Understanding Chabad
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Getting Things Straight
How to identify the beliefs of individual Lubavitchers

Walking up to your Lubavitcher neighbor and asking him whether he davens to his dead rabbi is about as useful as asking a used car salesman whether the sticker price is a good deal.  Just what do you think he's going to say?  Even if he would acknowledge to himself that he does daven, he can easily justify hiding the information from you because, after all, he doesn't really "daven", but is, instead, "betten" or, even better, involved in "hiskashrus".
Similarly, don't expect reliable results from questions like "do you believe the rebbe is Moshiach?"  Which normal Lubavitcher would put his job or reputation on the line by admitting that to a misnagid?  If he's worried about the consequences, he, too, will say "no", while thinking to himself, "sure, he might not be moshiach yet, but he will soon" or "I don't believe he's Moshiach, I know he is."
Ditto for "is your rebbe still alive?"
And who can blame them for being evasive?  They know what's at stake and what has to be done to avoid bad PR just like a mechanech in a yeshiva katana knows to skip certain sensitive Rashis when teaching lower grades.  Those kids aren't ready for it yet.  It's called self-censorship and everyone does it.
So, when accurate identification is essential, what's to be done?
First of all, be clear about what you want to find out and why.  If you're interviewing someone to know if he's fit to provide you with shechita or StaM (or provide your wine etc.), his attitude to hiskashrus is probably the best indicator.  If you want to know if, let's say, his summer day camp (or school) is appropriate for your child, you will probably also want to know if he's going to be teaching about his "Moshiach".
It should be self understood that a Lubavitcher who believes his rebbe is Moshiach will certainly find a way to teach about it to anyone within his sphere of influence.  Teaching about Moshiach (i.e., teaching that he's already here) was possibly the one subject the rebbe promoted more than any other.  And he clearly wanted his followers involved in its spread as well.  Expecting a Lubavitcher to stay off the subject is like expecting a ben Torah to teach "Yiddishkeit" without any mention of mitzvos and yiras shomayim!  Thinking otherwise is dangerously naïve.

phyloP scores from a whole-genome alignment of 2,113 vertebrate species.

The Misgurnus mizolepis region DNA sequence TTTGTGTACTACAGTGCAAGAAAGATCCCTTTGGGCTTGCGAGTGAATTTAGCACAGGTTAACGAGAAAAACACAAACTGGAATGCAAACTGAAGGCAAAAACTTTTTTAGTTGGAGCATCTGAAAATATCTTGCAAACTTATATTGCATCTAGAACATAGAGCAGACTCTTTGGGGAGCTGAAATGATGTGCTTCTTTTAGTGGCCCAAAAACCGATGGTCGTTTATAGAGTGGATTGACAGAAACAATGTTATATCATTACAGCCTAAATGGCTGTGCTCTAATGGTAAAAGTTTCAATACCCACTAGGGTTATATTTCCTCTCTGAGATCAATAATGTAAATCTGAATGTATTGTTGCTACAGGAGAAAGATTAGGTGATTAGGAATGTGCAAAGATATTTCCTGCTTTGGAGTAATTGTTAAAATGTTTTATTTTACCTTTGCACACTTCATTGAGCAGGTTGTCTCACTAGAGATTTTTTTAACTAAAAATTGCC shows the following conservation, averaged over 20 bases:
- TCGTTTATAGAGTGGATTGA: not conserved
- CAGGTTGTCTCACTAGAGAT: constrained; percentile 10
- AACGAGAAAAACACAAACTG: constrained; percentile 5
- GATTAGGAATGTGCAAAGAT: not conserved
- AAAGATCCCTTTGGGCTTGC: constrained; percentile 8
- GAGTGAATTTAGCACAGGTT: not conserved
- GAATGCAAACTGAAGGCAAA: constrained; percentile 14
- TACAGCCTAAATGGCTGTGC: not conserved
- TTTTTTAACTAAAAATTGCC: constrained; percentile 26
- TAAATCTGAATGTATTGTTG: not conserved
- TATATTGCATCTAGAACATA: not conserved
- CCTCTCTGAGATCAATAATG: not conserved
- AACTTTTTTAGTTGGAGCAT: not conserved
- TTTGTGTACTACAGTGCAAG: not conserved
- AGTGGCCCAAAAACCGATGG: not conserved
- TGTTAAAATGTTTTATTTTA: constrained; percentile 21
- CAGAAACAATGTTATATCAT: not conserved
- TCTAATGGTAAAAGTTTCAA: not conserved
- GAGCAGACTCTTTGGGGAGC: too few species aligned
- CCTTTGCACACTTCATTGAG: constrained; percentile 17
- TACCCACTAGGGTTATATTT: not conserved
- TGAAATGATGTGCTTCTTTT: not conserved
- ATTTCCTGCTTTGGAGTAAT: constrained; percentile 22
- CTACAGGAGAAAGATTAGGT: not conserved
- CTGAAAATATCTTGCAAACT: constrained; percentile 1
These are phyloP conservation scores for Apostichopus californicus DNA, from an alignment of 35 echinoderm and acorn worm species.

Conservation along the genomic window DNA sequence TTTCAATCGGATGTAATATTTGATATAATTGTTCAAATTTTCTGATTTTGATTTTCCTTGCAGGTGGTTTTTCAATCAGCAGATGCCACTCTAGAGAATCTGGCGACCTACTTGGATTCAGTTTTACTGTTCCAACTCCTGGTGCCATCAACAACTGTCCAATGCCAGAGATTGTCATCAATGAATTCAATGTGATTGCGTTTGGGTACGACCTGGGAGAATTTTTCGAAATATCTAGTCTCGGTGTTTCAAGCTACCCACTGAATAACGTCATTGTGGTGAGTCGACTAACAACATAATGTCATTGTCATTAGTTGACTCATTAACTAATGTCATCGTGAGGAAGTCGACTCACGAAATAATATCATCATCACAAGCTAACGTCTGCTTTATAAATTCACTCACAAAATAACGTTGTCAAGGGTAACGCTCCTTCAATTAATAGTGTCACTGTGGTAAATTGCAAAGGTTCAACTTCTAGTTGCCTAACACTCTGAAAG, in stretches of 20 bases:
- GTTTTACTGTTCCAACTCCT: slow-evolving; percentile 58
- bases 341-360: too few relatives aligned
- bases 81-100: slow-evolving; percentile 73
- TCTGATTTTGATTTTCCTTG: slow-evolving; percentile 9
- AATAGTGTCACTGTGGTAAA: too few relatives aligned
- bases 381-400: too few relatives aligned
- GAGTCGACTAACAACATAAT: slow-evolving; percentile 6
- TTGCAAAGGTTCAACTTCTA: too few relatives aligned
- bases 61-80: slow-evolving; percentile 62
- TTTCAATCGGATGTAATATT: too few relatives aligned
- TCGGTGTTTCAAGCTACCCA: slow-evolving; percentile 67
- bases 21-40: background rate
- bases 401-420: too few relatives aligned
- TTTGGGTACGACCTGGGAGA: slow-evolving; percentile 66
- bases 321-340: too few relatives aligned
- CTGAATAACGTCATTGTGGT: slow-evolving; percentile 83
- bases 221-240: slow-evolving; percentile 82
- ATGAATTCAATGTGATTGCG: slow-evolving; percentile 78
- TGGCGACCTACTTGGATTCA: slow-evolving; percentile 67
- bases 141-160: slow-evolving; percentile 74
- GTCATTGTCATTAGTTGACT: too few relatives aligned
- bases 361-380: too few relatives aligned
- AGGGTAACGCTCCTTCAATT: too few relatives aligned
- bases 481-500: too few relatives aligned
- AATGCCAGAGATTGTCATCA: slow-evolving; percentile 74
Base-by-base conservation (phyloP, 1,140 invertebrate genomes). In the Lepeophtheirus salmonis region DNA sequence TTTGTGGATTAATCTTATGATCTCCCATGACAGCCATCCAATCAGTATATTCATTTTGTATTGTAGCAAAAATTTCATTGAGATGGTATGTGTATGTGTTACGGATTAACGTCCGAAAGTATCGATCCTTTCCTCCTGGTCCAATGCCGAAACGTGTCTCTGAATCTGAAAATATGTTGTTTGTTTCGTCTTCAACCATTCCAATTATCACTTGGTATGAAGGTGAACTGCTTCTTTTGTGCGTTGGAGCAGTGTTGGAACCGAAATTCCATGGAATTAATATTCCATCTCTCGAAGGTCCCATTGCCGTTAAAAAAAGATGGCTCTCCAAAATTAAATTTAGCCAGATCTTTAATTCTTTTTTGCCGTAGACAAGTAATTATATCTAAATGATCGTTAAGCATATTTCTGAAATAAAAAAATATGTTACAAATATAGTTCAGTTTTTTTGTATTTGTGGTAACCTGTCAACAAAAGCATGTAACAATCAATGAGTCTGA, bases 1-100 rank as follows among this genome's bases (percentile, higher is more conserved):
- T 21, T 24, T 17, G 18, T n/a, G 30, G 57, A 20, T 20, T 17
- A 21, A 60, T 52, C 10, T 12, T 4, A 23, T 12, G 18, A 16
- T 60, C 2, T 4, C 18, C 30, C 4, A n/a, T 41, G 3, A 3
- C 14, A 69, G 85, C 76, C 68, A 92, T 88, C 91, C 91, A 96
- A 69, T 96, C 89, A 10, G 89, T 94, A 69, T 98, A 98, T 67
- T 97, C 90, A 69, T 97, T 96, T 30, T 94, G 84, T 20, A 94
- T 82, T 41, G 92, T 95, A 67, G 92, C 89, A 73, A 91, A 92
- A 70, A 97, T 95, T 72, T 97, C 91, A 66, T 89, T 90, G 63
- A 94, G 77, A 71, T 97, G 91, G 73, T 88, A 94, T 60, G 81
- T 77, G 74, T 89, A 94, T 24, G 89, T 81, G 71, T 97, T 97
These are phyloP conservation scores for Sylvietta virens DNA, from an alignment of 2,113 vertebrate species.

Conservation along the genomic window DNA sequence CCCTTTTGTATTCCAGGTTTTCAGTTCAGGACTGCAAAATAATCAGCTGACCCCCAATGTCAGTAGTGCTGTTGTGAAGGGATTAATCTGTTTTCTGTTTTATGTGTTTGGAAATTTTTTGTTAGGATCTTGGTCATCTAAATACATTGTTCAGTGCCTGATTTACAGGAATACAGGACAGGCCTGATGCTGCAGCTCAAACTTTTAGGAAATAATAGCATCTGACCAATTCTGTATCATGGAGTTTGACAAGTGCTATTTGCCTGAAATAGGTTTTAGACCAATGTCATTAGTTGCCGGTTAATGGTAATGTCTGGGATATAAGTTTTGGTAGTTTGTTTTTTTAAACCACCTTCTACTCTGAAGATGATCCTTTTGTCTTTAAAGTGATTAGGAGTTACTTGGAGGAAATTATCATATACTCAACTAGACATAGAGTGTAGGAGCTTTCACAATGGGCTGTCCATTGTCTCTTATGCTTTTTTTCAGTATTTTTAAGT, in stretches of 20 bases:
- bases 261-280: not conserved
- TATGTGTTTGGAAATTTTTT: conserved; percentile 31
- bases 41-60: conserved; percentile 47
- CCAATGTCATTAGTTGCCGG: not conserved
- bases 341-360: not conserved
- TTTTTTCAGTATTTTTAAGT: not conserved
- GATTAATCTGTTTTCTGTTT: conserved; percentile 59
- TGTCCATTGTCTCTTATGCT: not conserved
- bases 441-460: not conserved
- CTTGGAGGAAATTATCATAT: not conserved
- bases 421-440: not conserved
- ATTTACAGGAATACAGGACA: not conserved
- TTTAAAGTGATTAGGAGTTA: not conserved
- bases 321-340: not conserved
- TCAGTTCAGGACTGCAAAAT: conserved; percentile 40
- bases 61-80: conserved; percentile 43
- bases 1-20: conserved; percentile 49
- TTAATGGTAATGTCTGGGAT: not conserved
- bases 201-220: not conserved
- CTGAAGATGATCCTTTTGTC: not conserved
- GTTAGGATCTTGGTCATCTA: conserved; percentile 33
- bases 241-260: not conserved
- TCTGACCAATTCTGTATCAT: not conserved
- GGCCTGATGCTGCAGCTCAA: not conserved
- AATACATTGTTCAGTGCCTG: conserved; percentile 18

We'll address hiskashrus first. 
It's preferable for the conversation to take place with at least two other people present who will understand what's going on and be able to repeat it later.  At the same time, we must consider the Lubavitcher's feelings and try as much as possible to avoid causing him any embarrassment.
Next, ask him how he understands the Rebbe's "atzmus u'mehus" sicha from 5710 (you might like to have a copy with you).  Ask specifically if he feels the Rebbe was correct when he permitted a chassid to "betten" his (dead) rebbe because it's the same as speaking to atzmus HaShem. 
If the Lubavitcher replies that it's complicated, ask him to explain how he understands it, as it's his mindset that we need to understand right now. 
If he dismisses the sicha by saying something like "it's no different then Moshe when the Shechina spoke from his throat", ask if he understands the huge difference between Shechina and Atzmus (Shechina is a finite and temporal presence or manifestation of HaShem, Atzmus is, well, Atzmus.  We can't even discuss Atzmus)?  Be clear that you don't accept that as an explanation of the sicha.
If he tells you that the sicha is only advising us to ask a tzadik to daven to HaShem for us, point out that the rebbe himself, in his footnote to the sicha, acknowledges that this is an idea that he hadn't seen anywhere in any books of chassidus.  But if it's only about asking a tzadik to daven for you, why would you need Chassidic books?  What's wrong with Chumash?  Didn't Aharon Hakohen ask Moshe to daven for Miriam?
In any case, you can tell your Lubavitcher, it's perfectly clear from the whole language of the sicha that the rebbe was equating himself (and his shver) with Atzmus.  This wasn't about davening to HaShem, but about being HaShem.
We would suggest that unless your Lubavitcher is willing to admit that the sicha is forbidden to follow (and the rebbe was badly mistaken), he's probably a card-carrying min.  If he does admit it (using language like "yes, that's always bothered me, too"), then you might ask him why he's still part of a movement that so widely teaches such things...and why, if he admits that it's wrong, he encourages other Jews (including his own children) to live such a lifestyle?

Now what about messianism? 
This one's easier.  Ask your Lubavitcher whether it's impossible for Rabbi Menachem Mendel Schneerson, after his petira, to be Moshiach and that Moshiach will therefore have to be someone else.  If he replies "well, you can't say it's absolutely impossible..." then you can be confident he's a believer.
If he answers that "we don't like to point fingers.  We only want Moshiach to come soon - whoever he is" then he's being evasive.  He hasn't answered your question at all and you have a right to wonder why.
We believe it's unfortunate, but absolutely essential that modern Lubavitchers hoping to provide religious services to frum Jews be subjected to such an examination.  But even if you go to the trouble of questioning him (or her), make sure that you do it properly and don't simply add to the clouds of confusion already swirling around our nation.